Chocolate is a staple dessert in many American households. However, journalists have recently helped expose the reality of the chocolate industry, revealing how most chocolate companies, including Hershey, Lindt, Mars and Nestle take advantage of child labor in the cocoa industry to increase profits. The cocoa that chocolate companies use to produce their products grows in the tropical climates of West Africa, Asia and Latin America, with West Africa producing 70% of the world’s cocoa. On average, the income of cocoa farmers is less than $2 a day. This income, which is below the poverty line, causes farmers to seek out cheap labor. Many children in West Africa live in poverty, so some children looking for work turn to cocoa farms, while others are sold into labor. Children as young as five work on these farms, enduring physical abuse and hazardous working conditions. One recently freed child slave said, “When people eat chocolate, they are eating my flesh.”
While child workers continue to be exploited, here are five chocolate companies that do not support child labor in the cocoa industry.
5 Chocolate Companies That Fight Child Labor in the Cocoa Industry
Divine Chocolate: A group of farmers in Ghana founded this company in the early 1990s and set up a farmers’ co-op that traded its own cocoa and managed the entire sales process. The co-op, Kuapa Kokoo, aims to empower farmers by giving them a voice and providing ethical working conditions. The company also works to provide opportunities for women through literacy and numeracy programs, as well as training women to be buying clerks. The company is fairtrade certified and works to be environmentally conscious in its production.
Endangered Species: This company focuses on farming cocoa in ethical working conditions and preserving wildlife diversity in its practice. In doing so, the company donates 10% of its annual profits to organizations that work to protect wildlife and animal habitats. Endangered Species is also the first chocolate company to source all of its cocoa from West Africa through fair trade, showing that it is committed to supporting cocoa farmers and their communities.
Alter Eco: Alter Eco’s chocolate bars and truffles are made with cocoa from South Africa and only use ingredients that are clean and certified organic. The company is fairtrade certified, while also providing its partners with assistance by addressing concerns such as food security, biodiversity and gender equality. The company also aims to offset the effects of its chocolate production by practicing agroforestry, which copies the natural evolution of the forest and improves the wellbeing of its farms.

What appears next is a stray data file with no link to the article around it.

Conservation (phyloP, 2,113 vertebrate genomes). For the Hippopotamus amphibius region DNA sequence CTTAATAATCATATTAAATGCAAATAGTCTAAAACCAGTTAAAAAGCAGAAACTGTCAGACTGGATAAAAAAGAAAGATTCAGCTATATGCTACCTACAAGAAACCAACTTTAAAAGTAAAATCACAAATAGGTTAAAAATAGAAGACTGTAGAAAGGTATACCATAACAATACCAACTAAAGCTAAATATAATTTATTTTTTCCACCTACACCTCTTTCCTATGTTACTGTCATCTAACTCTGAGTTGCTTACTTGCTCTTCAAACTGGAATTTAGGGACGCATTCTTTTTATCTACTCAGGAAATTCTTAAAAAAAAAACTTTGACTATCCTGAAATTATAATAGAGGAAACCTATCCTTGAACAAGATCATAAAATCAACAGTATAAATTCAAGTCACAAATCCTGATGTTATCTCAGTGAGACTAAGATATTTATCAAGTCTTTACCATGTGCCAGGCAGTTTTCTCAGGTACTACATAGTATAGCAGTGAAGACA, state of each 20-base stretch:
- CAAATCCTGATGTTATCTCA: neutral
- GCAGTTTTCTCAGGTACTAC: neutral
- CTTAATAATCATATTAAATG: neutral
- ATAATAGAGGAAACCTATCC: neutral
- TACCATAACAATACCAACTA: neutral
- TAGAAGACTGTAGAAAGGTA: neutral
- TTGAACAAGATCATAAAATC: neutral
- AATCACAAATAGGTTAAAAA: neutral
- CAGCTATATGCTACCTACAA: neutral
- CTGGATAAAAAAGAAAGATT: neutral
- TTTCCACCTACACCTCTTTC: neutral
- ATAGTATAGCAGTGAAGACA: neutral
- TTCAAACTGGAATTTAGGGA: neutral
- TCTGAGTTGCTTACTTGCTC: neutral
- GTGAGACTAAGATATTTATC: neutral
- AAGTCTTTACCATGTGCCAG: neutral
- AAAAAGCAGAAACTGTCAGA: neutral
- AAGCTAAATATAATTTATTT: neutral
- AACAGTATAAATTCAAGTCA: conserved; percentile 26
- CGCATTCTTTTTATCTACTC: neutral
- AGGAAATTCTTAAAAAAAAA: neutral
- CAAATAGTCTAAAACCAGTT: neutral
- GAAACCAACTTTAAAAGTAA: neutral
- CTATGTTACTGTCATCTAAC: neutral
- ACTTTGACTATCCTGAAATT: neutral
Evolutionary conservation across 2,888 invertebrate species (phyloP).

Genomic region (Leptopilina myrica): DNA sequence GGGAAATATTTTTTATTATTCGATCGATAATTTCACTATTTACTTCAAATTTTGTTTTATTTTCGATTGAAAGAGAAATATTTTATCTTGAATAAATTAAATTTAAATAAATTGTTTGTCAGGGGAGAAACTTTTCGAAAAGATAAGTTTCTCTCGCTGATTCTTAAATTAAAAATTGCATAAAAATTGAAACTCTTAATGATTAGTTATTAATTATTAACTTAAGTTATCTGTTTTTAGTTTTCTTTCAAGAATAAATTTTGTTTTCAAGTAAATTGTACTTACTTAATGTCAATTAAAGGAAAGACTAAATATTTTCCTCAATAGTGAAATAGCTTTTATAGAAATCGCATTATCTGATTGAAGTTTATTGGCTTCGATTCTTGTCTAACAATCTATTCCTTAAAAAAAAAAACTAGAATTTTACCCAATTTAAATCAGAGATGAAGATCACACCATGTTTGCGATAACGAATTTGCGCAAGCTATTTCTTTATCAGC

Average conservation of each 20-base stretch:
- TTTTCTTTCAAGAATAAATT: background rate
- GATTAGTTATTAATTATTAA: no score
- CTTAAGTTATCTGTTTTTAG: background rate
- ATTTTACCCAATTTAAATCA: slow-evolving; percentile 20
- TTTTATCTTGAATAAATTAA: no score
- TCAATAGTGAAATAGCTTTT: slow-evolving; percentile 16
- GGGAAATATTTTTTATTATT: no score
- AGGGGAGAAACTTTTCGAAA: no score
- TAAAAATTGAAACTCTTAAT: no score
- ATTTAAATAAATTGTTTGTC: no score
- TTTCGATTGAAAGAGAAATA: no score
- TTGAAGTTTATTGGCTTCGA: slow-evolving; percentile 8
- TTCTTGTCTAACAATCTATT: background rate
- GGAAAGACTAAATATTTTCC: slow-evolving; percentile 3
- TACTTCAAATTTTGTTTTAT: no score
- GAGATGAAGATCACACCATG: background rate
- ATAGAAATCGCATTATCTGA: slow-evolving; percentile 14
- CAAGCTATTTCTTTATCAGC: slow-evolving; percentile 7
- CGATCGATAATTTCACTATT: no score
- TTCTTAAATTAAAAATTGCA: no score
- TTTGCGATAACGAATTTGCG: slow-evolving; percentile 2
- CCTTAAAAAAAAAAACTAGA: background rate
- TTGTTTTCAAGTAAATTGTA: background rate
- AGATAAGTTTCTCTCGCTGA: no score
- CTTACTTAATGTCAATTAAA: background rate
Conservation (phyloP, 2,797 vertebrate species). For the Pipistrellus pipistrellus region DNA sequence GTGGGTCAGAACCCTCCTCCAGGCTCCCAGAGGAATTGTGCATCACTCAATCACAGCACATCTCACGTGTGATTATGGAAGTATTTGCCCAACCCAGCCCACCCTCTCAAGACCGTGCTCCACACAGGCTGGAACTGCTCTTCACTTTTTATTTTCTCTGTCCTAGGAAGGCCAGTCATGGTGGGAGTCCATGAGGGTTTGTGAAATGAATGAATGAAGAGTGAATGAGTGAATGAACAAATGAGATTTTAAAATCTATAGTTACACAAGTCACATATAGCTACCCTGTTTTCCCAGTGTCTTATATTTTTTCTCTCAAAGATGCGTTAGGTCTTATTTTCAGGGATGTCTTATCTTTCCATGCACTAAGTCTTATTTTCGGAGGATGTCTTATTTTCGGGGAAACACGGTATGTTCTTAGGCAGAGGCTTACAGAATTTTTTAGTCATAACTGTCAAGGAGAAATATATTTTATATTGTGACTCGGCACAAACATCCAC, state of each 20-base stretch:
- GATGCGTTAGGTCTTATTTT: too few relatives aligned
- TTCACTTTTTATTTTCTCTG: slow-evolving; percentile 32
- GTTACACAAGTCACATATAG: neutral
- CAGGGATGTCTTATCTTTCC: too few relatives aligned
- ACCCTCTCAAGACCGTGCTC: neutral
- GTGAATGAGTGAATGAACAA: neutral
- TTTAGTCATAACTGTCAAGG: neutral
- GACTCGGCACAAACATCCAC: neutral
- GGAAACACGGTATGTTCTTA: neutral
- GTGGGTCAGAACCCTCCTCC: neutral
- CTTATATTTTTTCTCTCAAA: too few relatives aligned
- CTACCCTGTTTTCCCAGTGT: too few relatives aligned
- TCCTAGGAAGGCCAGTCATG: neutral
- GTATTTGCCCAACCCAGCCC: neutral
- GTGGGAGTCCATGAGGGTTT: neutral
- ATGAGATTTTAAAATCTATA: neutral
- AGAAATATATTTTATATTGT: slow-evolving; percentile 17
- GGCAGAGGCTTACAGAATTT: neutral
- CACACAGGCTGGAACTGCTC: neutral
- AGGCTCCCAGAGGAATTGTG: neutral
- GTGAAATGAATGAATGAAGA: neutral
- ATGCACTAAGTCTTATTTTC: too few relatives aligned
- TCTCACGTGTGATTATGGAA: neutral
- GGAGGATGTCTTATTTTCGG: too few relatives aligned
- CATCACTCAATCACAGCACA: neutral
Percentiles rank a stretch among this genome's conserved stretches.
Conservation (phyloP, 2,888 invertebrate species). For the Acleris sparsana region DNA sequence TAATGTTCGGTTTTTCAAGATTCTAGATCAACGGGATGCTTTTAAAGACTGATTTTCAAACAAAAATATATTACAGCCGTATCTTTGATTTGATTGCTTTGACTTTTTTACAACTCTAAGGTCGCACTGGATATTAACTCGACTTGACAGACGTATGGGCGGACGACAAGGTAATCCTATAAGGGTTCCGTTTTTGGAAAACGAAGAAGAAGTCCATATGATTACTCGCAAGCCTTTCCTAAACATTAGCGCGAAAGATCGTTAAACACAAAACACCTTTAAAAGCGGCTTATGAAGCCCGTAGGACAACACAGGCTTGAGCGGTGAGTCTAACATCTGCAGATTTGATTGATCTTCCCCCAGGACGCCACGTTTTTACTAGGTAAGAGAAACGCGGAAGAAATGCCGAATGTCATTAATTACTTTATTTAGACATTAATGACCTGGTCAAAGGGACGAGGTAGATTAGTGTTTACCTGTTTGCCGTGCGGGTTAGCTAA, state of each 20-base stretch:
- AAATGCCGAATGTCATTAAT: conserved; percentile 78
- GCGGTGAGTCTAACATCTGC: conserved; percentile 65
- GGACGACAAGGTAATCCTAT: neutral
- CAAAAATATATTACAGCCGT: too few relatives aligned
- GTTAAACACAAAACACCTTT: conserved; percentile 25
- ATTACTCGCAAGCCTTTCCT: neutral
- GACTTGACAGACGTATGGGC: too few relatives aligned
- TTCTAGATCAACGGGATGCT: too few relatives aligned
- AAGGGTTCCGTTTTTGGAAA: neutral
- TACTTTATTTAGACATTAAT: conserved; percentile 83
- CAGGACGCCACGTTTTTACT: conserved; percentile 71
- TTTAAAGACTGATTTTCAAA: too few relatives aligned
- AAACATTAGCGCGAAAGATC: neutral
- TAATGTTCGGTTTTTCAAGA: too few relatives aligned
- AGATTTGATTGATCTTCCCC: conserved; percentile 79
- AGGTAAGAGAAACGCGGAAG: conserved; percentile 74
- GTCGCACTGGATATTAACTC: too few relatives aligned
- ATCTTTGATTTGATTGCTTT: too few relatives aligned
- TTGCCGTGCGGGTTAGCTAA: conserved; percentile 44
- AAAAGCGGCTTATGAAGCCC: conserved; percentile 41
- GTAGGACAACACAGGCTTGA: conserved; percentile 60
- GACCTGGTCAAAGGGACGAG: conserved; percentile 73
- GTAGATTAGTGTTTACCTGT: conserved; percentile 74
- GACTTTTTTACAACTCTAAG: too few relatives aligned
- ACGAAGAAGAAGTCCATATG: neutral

Theo Chocolate: Theo Chocolate’s mission is to produce chocolate in a way that allows every member of production to thrive in the process. The company works directly with farmers in the Norandino Cooperative in Peru and Esco-Kivu in the Democratic Republic of the Congo to source its organic and fairtrade cocoa. As a fairtrade company, Theo Chocolate pays farmers above-market prices and prioritizes purchasing from smallholder farms.
Shaman Chocolates: Shaman is a fairtrade certified company that donates 100% of its profits to the indigenous Huichol tribe in Mexico, which is the last tribe in North America to maintain their pre-Columbian traditions. A leader of the tribe, Brant Secunda, founded the company in order to provide financial support to allow the tribe to continue practicing their traditional lifestyle, keep conducting their ceremonies and create artwork. One of the company’s projects sent the first Huichol member to college, while other projects involve building schools and supplying beads.
In recent years, journalists have exposed the child labor that occurs in the cocoa industry. Children living in poverty sometimes turn to this industry for work and are subject to hazardous working conditions and abuses. While child labor is still used by some companies, through things like fair trade, these five companies fight child labor in the cocoa industry. – Natascha Holenstein
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